Saturday, August 11, 2012

What Native Translators can Teach the Experts




Under its able editor, Miranda Moore, the bi-monthly magazine The Linguist is always full of lively and informative articles for the Professional and Expert translators, language teachers and other linguists who form its readership. As a by-product, it occasionally has content too that concerns non-professional Native or Natural Translation and hence this blog. One such is the article The right way to sub? by Adriana Tortoriello in the current issue.

Sub here – in case you don't know – is short for subtitling. Adriana is herself a professional subtitler and also a lecturer in audiovisual translation at Imperial College, London, one of the numerous universities that offer courses in the speciality these days. Part of the article is an update on technological advances in the industry. There is also some advice on how to get into it.

The rest of the article – the part that concerns us – is about fansubbing.

Fansubbing has featured in several posts on this blog; in fact in one of the very earliest, back in February 2009:
"A fansub is a fan-produced, translated, subtitled version of a video programme. Fansubs are a tradition that began with the creation of the first Japanese anime clubs back in the 1980s. With the advent of cheap computer software and the availability on Internet of free subbing equipment, they really took off in the mid 1990s.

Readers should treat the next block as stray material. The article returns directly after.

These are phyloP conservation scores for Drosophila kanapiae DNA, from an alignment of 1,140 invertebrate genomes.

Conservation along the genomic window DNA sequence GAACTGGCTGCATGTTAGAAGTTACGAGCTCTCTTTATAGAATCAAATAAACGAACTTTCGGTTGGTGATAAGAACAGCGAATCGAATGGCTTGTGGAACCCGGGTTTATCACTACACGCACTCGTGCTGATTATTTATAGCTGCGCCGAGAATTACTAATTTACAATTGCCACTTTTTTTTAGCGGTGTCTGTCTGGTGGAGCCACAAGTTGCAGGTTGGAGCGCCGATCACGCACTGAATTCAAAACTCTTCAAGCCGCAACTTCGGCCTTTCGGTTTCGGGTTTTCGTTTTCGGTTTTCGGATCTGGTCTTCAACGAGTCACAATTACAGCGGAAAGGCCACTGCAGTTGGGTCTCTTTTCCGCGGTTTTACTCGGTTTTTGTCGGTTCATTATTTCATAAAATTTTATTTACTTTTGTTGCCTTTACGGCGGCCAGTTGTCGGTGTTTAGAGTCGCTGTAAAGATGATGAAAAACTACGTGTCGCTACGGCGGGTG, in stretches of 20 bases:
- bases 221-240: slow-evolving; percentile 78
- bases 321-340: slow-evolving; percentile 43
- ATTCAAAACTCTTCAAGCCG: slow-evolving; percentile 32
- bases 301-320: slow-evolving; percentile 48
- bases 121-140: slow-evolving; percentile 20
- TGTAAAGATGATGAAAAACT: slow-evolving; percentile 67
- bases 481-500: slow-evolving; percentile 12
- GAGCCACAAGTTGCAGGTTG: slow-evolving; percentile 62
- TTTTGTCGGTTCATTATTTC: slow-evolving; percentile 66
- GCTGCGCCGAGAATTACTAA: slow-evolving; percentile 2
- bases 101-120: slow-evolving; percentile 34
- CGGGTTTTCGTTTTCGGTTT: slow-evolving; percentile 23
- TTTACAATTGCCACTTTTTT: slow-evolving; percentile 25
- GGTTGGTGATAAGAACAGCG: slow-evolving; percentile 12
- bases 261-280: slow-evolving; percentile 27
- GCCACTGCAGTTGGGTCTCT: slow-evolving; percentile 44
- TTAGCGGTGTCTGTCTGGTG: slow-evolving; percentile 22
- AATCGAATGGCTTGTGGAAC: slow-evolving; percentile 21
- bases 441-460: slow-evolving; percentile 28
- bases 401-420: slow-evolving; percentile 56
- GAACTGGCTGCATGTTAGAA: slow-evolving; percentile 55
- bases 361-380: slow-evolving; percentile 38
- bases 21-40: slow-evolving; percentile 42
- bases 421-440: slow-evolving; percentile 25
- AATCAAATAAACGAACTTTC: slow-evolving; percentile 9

"It would be no exaggeration to state that fansubs are nowadays the most important manifestation of fan translation, having turned into a mass social phenomenon on Internet, as proved by the vast virtual community."
To find the posts, enter fansubbing in the Search box on the right.

There was a whole session at the Forli conference (see References) on Non-professional Translation on Screen, and it included fansubbers .

What is strikingly new, though, about Adriana's article is her suggestion that, whereas the usual progression is for Native Translators to learn from the Experts, in this case professional subtitlers may have something to learn from fansubbers.
"Fansubs differ from traditional subtitles in a number of ways – most, if not all, resulting from the fact that, not being constrained by the demands of the industry, fansubbers are more free to experiment with content and format.